Evictions also took place in Cape Town and Johannesburg during so-called “hard lockdown” according to local activists. In eThekwini and other municipalities, the evictions have continued despite restrictions. In Cape Town, authorities pulled a naked man, Bulelani Qholani, from his shack. That incident, which was captured on video, drew condemnation from the national government and four members of the Anti-Land Invasion unit were suspended. 


The cities say they’re fighting “land invasions” – illegal occupations without permission from the land owner.

“Land invasions derail housing and service projects, lead to the pollution of waterways, severely prejudice deserving housing beneficiaries and cause property owners to lose their investments over night,” Cape Town’s executive mayor, Dan Plato said in a statement. (Plato has also claimed that Qholani did not live in the shack he was pulled from and that he disrobed when municipal authorities arrived.)

South African municipalities often claim that the shacks they destroy are unoccupied. 

If they were occupied, says Msawakhe Mayisela, a spokesman for the eThekwini municipality, the city would get a court order before conducting an eviction. “Everything we’re doing is within the ambit of the law,” Mayisela says. But “rogue elements” are taking advantage of Covid-19, he added.

“We fully understand that people are desperately in need of land, but the number of people that are flocking to the cities is too much, the city won’t be able to provide housing or accommodation for everyone overnight,” he says. 

While eThekwini claims to be a caring city, local activists say the evictions show otherwise.

In one case, 29 women were evicted from shacks during the hard lockdown. With nowhere to go, they slept in an open field and were arrested by the South African Police Service for violating the lockdown, Philpott says.

“These evictions are dehumanizing people whose dignity is already compromised in many ways,” says S’bu Zikode, the president of Abahlali baseMjondolo, a community organization whose Zulu name translates to “the people of the shacks”. 

“It has reminded us that we are the people that do not count in our society.”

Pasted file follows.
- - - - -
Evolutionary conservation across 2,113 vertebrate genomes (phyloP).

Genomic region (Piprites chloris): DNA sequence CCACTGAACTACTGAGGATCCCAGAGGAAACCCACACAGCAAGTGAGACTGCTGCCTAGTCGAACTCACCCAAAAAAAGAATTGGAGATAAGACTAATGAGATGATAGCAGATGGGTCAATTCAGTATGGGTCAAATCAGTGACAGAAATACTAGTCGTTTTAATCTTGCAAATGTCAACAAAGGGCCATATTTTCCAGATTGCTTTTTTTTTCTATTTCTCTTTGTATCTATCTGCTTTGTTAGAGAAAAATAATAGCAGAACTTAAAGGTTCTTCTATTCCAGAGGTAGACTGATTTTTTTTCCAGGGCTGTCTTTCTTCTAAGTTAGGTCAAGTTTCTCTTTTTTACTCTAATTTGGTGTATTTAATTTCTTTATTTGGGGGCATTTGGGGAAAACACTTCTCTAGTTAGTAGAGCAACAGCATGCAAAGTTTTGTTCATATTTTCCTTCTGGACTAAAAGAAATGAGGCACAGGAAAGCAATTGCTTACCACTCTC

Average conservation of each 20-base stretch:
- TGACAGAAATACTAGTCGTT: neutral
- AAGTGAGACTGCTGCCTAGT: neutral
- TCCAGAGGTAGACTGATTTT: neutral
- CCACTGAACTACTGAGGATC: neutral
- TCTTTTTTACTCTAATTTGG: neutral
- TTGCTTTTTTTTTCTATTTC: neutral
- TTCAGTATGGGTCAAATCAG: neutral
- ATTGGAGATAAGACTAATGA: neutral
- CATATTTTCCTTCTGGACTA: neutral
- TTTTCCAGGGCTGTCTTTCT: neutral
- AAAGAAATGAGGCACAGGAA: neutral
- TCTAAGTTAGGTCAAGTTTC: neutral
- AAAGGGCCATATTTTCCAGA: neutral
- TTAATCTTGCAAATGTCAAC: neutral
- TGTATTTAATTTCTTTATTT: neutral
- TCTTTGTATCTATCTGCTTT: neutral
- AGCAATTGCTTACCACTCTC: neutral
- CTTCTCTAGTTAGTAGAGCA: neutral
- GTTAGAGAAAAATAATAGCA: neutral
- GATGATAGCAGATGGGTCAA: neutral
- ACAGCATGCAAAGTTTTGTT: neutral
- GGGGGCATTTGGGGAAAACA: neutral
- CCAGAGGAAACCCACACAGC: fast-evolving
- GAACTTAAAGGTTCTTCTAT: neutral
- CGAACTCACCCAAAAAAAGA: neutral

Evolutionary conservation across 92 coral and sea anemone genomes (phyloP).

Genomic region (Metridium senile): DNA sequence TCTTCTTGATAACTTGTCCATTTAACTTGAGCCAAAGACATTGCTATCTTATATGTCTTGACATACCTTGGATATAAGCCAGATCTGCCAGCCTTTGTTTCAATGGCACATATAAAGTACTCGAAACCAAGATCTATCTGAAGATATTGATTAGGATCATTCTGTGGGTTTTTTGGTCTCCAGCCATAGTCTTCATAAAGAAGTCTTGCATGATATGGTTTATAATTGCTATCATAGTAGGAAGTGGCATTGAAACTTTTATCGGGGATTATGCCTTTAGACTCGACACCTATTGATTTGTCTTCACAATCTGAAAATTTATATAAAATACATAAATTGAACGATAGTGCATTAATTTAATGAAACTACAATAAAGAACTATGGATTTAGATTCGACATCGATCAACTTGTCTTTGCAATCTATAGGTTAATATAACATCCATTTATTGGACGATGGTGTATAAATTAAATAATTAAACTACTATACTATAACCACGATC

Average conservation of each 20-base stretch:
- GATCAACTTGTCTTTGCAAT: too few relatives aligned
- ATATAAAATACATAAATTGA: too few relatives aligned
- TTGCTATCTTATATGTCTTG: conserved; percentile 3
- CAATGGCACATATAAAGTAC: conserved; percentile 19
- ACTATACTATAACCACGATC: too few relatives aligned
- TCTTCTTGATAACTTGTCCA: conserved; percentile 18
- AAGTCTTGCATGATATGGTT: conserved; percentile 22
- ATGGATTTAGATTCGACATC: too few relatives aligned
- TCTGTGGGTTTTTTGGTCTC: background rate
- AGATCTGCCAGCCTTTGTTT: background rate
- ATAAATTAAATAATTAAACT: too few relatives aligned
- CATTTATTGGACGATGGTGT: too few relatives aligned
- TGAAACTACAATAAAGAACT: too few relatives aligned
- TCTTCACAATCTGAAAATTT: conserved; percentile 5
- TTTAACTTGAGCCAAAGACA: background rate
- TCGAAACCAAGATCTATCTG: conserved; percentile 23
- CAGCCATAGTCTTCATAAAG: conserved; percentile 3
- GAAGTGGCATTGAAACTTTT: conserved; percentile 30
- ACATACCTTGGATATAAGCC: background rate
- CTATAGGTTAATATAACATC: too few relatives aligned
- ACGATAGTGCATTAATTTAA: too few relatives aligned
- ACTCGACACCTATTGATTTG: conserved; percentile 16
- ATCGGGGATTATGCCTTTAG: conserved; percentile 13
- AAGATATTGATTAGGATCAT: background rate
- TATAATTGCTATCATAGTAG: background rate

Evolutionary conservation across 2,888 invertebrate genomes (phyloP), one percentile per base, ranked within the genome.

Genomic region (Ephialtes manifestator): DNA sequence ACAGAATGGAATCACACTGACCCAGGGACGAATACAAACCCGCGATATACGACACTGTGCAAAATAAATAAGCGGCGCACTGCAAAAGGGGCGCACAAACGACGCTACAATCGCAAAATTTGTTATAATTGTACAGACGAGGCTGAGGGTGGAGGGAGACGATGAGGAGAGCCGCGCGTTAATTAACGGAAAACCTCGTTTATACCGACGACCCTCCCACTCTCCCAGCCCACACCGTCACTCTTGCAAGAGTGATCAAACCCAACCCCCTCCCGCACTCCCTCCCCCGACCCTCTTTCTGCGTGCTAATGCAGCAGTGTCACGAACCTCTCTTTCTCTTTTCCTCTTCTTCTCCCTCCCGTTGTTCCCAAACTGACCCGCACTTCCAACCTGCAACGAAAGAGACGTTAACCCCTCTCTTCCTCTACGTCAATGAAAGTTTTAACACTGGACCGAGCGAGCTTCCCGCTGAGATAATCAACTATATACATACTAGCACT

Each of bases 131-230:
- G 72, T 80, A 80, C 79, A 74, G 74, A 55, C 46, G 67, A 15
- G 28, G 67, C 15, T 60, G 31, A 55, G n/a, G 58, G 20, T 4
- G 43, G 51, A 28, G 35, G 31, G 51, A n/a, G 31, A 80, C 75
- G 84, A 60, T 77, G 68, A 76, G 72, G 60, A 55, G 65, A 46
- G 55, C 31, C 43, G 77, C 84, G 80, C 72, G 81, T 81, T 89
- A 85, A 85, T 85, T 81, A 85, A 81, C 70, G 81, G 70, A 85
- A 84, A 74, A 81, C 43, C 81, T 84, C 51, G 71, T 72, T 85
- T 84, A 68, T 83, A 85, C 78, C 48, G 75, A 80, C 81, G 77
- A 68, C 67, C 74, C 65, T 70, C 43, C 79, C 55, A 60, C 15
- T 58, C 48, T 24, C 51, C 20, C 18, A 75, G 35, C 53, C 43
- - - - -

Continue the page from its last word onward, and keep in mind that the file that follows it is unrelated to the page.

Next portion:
Municipal law enforcement and private security contractors hired by cities regularly fire rubber bullets, or even live ammunition, at residents during evictions. Some 18 Abahlali baseMjondolo activists have been killed since the organization was founded in 2005, Zikode says, most by the eThekwini Land Invasion Unit and Metro Police.

(Mayisela says that if city employees have broken the law, Abahlali baseMjondolo can file a complaint with the police. “There is no conclusive evidence to the effect that our members have killed them,”  he says.)

Other Abahlali baseMjondolo activists have been killed by what Zikode calls “izinkabi,” hitmen hired by politicians. Two eThekwini city councillors were sentenced to life in prison 2016 after they organized the killing of Thuli Ndlovu, an Abahlali baseMjondolo organizer. A member of the Land Invasion Unit who is currently facing a charge of attempted murder after severely injuring a person during an eviction remains on the job, Zikode says.

South Africa’s 1996 constitution is intended to protect the public from arbitrary state violence and guarantees a right to housing, as well as due process in evictions. But for Zikode, the South African constitution is a “beautiful document on a shelf”.

“For the working class and the poor, it’s still difficult to have access to court. You’ve got to have money to get to court,” he says. 

The actions by municipal law enforcement are breaking down social trust, says Buhle Booi, a member of the Khayelitsha Community Action Network, a community group in the largest township in Cape Town.